Hong Kong Tatler - - Features -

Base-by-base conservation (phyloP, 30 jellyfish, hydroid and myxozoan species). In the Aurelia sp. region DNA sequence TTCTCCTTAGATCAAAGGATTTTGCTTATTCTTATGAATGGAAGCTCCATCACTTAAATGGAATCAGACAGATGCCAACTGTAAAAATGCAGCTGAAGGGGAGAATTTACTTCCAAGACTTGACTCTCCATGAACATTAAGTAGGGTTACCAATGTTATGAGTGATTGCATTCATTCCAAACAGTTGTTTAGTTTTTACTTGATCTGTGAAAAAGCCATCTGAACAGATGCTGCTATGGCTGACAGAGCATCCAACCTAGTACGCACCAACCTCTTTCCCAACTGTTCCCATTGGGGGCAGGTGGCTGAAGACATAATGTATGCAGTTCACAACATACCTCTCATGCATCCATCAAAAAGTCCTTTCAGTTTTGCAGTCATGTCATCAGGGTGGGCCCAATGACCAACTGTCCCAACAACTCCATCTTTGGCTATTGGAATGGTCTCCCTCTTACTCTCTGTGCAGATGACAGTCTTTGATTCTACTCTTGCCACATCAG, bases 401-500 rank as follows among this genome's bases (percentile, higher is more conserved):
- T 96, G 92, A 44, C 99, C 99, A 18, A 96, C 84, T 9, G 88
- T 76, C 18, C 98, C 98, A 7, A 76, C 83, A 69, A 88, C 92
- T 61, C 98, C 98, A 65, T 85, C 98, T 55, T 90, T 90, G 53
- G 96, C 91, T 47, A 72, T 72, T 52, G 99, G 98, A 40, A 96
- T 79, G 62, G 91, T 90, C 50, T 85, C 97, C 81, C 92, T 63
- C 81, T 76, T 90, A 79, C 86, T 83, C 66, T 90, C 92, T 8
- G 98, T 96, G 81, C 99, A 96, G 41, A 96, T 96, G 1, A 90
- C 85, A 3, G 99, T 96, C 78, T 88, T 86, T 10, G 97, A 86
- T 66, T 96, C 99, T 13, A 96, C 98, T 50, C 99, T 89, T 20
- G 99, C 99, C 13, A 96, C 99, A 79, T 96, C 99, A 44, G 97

Some ways you can help stop the deadly trade Hong Kong con­ser­va­tion­ist Sharon Kwok Pong is cam­paign­ing to make all trade in ivory il­le­gal. “In Asia, the buy­ing and sell­ing of ivory re­mains legal,” she says. “How­ever, it’s very dif­fi­cult to dis­tin­guish be­tween ivory ob­tained by legal and il­le­gal means, and the per­mits are of­ten forged. So just don’t buy it, be­cause you can’t know its ori­gin and even legal ivory fu­els the trade. I also ask ev­ery­one to urge their gov­ern­ments to ban all ivory trade. Once that hap­pens, there will be nowhere for il­le­gal ivory to hide.” It is il­le­gal around the world to sell rhino horn and any re­tailer found with it faces im­pris­on­ment. A small plas­tic rhino in a shop is of­ten a sign that horn is for sale. If you see one, or if any­one of­fers you rhino horn, re­port it to the po­lice and alert an an­i­mal wel­fare group. In Hong Kong, call the Agri­cul­ture, Fish­eries and Con­ser­va­tion Depart­ment hot­line, 2150 6978. Re­spon­si­ble travel is one of the best ways to get money di­rectly to con­ser­va­tion projects. Sa­fari com­pa­nies such as &Be­yond, Wilder­ness Sa­faris and Great Plains Con­ser­va­tion have five-star lodges across Africa and spon­sor anti-poach­ing cam­paigns. Sadly, busi­ness has been hit by Ebola fears, de­spite the af­fected coun­tries be­ing thou­sands of kilo­me­tres away. To plan your trip, go to light­foot­ or robert­mark­sa­

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